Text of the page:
Users, only some of whom are disabled, may not be able to access a web site for a variety of reasons:
- They may not be able to see, hear, or move, or may not be able to process some types of information easily or at all.
- They may have difficulty reading or comprehending text.
- They may not have or be able to use a keyboard or mouse.
- They may have a text-only screen, a small screen or a slow Internet connection.
- They may be in a situation where their eyes, ears or hands are busy or interfered with. (i.e., driving to work, working in a loud environment, etc.)
So as you consider how to make your site more accessible to those with disabilities, youll also be creating opportunities for whole groups of other people and therefore, potential customers to access and use your site.
In May 1999, the advisory body for the web, the World Wide Web Consortium, or W3C, issued a paper and guidelines for designing sites that are accessible to people with disabilities.
They developed a checklist for web site authors and developers to follow.
Design Tips for Accessibility
Here are a few things to consider if you plan to make your site accessible.
- Visually-impaired people use screen readers to read Braille or text-to-speech browsers. They frequently use a text-based browser. These browsers don’t read formatting like tables. Instead they read one line at a time, across the whole page. Try reading this page like that. For example, you might find content at the bottom of a page (when viewed in a browser) appears before content in the top right corner.
- Obviously if a user has a text-only browser, all those fancy graphics aren’t going to be of any use. Be sure to have an “alt” text tag on your graphics. Basically, this means there will be text there instead of the graphic so the person knows what is there. This is especially important if you have graphics as links to other content. International users who access your site over slower connections will also appreciate this, as they may turn off images in their browsers for improved performance.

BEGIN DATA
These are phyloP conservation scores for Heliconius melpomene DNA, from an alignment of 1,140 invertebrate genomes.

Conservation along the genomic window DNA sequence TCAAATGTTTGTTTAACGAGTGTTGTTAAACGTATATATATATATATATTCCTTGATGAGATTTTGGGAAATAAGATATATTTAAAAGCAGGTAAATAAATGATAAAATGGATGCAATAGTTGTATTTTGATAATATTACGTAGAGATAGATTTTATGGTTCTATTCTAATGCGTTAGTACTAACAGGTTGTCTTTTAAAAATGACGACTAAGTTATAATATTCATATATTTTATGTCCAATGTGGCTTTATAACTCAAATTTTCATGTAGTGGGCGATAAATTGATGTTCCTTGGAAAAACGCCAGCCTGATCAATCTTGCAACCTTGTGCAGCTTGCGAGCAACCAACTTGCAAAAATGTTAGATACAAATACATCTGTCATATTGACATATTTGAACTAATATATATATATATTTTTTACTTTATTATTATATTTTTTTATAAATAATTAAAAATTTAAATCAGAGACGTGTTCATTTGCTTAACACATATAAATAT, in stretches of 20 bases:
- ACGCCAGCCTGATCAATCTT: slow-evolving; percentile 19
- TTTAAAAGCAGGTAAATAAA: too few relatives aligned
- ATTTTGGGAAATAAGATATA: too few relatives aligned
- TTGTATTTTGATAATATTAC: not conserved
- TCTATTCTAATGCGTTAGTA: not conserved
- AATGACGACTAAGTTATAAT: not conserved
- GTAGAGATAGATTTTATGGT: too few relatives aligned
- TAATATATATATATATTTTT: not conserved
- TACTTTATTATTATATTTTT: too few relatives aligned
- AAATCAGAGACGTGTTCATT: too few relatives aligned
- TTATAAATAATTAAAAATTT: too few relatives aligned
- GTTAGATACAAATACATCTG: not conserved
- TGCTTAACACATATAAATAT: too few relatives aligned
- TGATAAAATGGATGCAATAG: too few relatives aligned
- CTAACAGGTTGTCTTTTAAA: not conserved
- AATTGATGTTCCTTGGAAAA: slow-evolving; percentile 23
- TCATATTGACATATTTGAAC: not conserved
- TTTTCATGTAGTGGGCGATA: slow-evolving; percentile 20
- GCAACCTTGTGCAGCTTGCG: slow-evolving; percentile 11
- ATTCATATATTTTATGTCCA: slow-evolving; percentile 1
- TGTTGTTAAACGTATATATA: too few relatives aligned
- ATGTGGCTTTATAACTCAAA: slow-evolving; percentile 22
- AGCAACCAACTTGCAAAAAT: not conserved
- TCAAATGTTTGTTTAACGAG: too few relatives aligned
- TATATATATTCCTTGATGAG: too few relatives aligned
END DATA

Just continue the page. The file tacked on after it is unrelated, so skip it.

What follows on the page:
- Remember that visually impaired users don’t necessarily use text readers. Many visually impaired users may use highly magnified glasses to read computer screens. For these people, it’s important to make the text readable. Be sure there is enough contrast between the text and the background.
- In an effort to control placement of text and graphics, graphic designers sometimes use a “single pixel GIF trick” to create spacing. These can severely interfere with a page’s readability. However, if done properly for example, by embedding navigation information in the image’s “alt” tag they can even enhance a visually-impaired user’s experience.
Bobby is a web-based tool that analyzes web pages for their accessibility to people with disabilities
Microsoft offers guidelines for developers, writers, and designers of web pages.
Entitled titled “Special Needs Systems,” this site includes features such as a checklist for web accessibility, information about the W3C Web Accessibility Initiative (WAI), tools for web accessibility, and links to additional resources.
The HTML Writers Guild
The introduction, designed for new web authors, fully describes each principle before presenting technical information.
The Alliance for Technology Access
This site includes an informative discussion about providing access for people who encounter vision, hearing, learning, or cognitive barriers at web sites.